Servant Leadership at OPD

A quote from Australian activist Lilla Watson on one of the attorney’s doors.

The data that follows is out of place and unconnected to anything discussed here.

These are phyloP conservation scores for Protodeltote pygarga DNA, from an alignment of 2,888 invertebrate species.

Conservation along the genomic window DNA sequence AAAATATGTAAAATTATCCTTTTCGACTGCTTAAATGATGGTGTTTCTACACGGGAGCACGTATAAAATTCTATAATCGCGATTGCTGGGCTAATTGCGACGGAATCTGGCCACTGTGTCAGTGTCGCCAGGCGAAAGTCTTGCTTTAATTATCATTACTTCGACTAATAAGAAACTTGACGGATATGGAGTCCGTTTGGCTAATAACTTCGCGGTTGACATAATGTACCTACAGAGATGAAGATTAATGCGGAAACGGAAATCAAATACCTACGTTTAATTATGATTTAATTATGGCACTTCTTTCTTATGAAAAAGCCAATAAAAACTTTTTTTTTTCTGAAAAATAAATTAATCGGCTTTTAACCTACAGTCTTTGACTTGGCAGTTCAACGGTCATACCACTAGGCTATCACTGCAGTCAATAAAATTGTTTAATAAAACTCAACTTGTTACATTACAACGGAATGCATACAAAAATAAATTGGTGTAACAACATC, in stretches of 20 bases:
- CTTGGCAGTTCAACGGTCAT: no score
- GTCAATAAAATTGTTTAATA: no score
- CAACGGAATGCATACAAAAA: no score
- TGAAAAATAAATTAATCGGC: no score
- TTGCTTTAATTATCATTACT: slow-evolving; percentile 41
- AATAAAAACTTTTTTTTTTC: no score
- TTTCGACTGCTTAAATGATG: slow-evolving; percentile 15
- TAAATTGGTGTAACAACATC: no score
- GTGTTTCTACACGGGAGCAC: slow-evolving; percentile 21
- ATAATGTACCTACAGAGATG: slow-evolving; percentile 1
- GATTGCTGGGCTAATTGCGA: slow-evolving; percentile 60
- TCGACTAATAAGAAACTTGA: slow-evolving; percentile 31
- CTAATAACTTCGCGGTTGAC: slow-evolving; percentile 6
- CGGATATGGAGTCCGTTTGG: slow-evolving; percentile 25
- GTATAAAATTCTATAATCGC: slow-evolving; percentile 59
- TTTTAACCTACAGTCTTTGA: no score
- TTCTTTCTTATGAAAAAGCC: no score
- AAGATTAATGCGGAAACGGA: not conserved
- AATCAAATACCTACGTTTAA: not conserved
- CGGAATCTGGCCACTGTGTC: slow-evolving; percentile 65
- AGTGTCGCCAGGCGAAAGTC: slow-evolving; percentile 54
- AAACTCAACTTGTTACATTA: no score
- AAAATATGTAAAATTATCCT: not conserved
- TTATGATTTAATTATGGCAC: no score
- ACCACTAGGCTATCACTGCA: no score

Servant leadership is characterized best by leadership that places an emphasis on followers as opposed to an organization or its leaders. At Orleans Public Defenders, servant leadership is an integral part of the office’s philosophy and practice. The attorneys, social workers and even interns at OPD embody this approach and consider it a vital part of determining “fit” for new hires. Viewing my work and the office’s mission through this lens has afforded me enormous perspective, satisfaction and understanding in my internship experience. Larry Spears, in a 2002 publication on servant leadership, identified ten characteristics of servant leaders. Among them are listening, empathy, healing, awareness, persuasion, conceptualization, foresight, stewardship, commitment and community building. This theory perfectly encapsulates the mindset of the public defenders and client advocates who work at OPD. As an intern in the investigative division, I am often asked to interview victims and family members who have been impacted by crime to understand their version of the narrative. This can be difficult at times especially when you are tasked with representing the alleged perpetrator, but something the application of this theory to my internship has taught me is that listening, empathy and healing are not reserved just for victims. So often in the criminal justice system, victims have such a large influence on the outcome of a case that the accused are forgotten and dehumanized. The office encourages a holistic view of our clients that allows them to talk about their own trauma and lived experiences so that we may better understand what led them to be criminally charged. This includes asking about their childhood, family history, mental health and more. Our attorneys also use conceptualization and foresight to seek the best long term outcomes for our clients. This can manifest as arguing for bond reduction, parole instead of jail time, or lifting a protective order between two parents. Stewardship and community building are the most prominent features of servant leadership employees at the public defender’s office use. All employees involved in defending our clients assume an enormous responsibility as stewards of the defendant’s liberty. Every decision made and outcome advocated for is with the goal of providing indigent people their constitutional right to representation and avoiding the life altering or life shortening consequences of incarceration. Finally, the re entry division associated with our client services department invest enormously in community building. They know that a formerly incarcerated person who is isolated from their community and support group will fail to reclaim their life. Overall, I think the theory holds up extremely well in a real world environment and that OPD specifically is very conducive to this type of leadership. The application of this theory to my internship serves as a reminder that if you lose sight of why you do this work or become self important, you fail not only your client but also the deeply embedded organizational mission.